Poll Shows Disapproval in Lipscomb Leadership
By Sam Hodges
Mobile Register [Mobile AL]
April 13, 2003
Mobile Archbishop Oscar H. Lipscomb faces widespread disapproval from Catholics and non-Catholics alike for his supervision of priests with a history of sexual misconduct, a new Mobile Register-University of South Alabama survey shows.
More than a third of those contacted last week in Mobile and Baldwin counties said Lipscomb, 71, should resign.
But the survey also found that Lipscomb enjoys somewhat stronger support among fellow Catholics than among south Alabamians generally. And stalwart Catholic supporters aren't hard to find.
"Should he step down? No way," said the Rev. Gregory Lucey, a Jesuit and president of Spring Hill College in Mobile, where Lipscomb is a trustee. "I look at his whole ministry and say he has made a wonderful contribution to this community in innumerable ways and to the church nationally with his work on various projects."
The current controversy over Lipscomb's leadership erupted last month when he met with parishioners at St. Peter's Catholic Church in Montgomery to inform them that their priest, the Rev. J. Alexander Sherlock, had resigned after admitting to sexual abusing three "older teenagers" in the early 1970s.
Lipscomb has offered differing accounts of what he knew about Sherlock's past before transferring him in 1997 from Mobile's St. Pius X Catholic Church to the Montgomery church.
Earlier this month, Lipscomb dismissed another priest, the Rev. Arthur C. Schrenger of Mobile, who the archbishop said has confirmed two instances of misconduct with minors "prior to 1985." Lipscomb has turned over documents and other information to Mobile District Attorney John M. Tyson Jr., who is conducting an investigation into further reports of sexual misconduct by Catholic clergy in the area.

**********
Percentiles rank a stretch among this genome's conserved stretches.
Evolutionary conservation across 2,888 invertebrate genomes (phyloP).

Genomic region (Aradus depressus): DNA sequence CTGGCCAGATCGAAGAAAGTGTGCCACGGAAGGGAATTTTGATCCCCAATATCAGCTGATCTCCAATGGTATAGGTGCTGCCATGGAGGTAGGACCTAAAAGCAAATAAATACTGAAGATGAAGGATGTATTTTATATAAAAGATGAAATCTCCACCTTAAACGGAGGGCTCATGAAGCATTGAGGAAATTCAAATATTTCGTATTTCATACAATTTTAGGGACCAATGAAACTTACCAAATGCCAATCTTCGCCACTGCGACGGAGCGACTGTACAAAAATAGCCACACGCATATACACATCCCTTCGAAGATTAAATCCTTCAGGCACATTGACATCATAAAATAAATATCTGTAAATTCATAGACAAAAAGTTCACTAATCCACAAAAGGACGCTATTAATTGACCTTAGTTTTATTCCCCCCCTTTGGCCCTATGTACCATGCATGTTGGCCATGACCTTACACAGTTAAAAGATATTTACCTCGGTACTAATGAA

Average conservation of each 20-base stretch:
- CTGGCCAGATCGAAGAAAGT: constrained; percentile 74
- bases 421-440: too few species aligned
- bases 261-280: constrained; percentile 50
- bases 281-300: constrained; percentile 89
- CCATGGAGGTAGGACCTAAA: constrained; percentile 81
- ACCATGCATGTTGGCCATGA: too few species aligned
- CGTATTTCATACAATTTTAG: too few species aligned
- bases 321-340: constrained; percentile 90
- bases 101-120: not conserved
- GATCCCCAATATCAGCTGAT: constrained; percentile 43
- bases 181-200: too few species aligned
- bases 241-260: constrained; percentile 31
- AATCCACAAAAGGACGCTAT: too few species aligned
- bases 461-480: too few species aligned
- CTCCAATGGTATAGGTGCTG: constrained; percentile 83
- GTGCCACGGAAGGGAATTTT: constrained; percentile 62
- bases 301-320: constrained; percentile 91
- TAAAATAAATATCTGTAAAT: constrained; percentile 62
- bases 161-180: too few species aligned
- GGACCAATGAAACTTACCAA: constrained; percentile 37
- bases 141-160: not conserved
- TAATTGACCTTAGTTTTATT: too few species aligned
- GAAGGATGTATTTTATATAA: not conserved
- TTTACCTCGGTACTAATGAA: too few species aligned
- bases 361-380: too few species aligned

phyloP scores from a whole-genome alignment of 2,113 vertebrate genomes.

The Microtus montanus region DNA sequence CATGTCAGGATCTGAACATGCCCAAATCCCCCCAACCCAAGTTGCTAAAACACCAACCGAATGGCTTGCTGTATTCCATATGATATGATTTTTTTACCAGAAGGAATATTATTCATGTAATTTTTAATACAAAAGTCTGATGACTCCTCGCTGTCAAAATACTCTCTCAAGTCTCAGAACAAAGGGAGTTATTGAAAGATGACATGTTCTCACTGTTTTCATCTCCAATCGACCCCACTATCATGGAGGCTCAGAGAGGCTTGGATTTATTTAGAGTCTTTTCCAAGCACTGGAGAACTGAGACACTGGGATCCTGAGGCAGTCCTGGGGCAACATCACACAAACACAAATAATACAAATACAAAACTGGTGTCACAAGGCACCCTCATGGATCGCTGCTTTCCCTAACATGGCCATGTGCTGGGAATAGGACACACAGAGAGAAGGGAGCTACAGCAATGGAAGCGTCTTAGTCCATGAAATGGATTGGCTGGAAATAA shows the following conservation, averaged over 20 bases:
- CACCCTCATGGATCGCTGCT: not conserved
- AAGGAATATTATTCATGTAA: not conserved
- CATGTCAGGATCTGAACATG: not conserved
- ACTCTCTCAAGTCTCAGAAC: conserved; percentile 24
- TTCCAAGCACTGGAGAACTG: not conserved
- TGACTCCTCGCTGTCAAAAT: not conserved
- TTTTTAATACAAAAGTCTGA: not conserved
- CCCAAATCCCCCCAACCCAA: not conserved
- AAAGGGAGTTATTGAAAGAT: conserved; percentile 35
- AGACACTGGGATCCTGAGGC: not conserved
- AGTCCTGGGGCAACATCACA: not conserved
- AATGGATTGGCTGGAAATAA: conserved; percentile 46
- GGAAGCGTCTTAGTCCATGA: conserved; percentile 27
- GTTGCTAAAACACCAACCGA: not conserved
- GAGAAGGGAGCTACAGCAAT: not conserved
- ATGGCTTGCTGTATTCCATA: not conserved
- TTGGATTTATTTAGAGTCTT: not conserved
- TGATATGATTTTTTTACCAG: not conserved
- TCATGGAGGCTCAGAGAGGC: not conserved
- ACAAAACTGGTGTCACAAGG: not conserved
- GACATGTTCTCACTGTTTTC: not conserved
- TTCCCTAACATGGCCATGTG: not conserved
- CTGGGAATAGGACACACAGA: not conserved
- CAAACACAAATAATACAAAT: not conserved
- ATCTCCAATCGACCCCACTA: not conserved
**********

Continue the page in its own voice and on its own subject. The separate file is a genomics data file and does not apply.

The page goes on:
All these developments have received widespread media attention and have alarmed local Catholics, causing fears that a major church scandal -- like the one that forced the resignation of Cardinal Bernard Law in Boston -- might be in its infancy here.
"It's what everybody's talking about. There's not a Catholic I know in Mobile who is taking this lightly," said state Rep. Jim Barton, R-Mobile and a member of St. Pius X Church.
In his 22nd year as leader of the Mobile Archdiocese, Lipscomb faces questions of whether he got tough on sex offenders under his supervision only after a strict new church law forced his hand.
"He should resign because he screwed up," said Mark Belenchia of Hattiesburg, Miss., organizer of the Mississippi chapter of the support group SNAP (Survivors Network of Those Abused By Priests). "How can he be an effective leader of anything?"
If there's an organized local movement to push for Lipscomb's resignation, it is keeping an extremely low profile. But last week's random telephone survey found that 46 percent of adults in Mobile and Baldwin counties disapprove of Lipscomb's supervision of local priests accused of sexual misconduct.
Only 24 percent voiced approval for Lipscomb's leadership.
"He can't take much comfort in that. That's a very low number," said Keith Nicholls, the University of South Alabama political science professor who conducted the survey.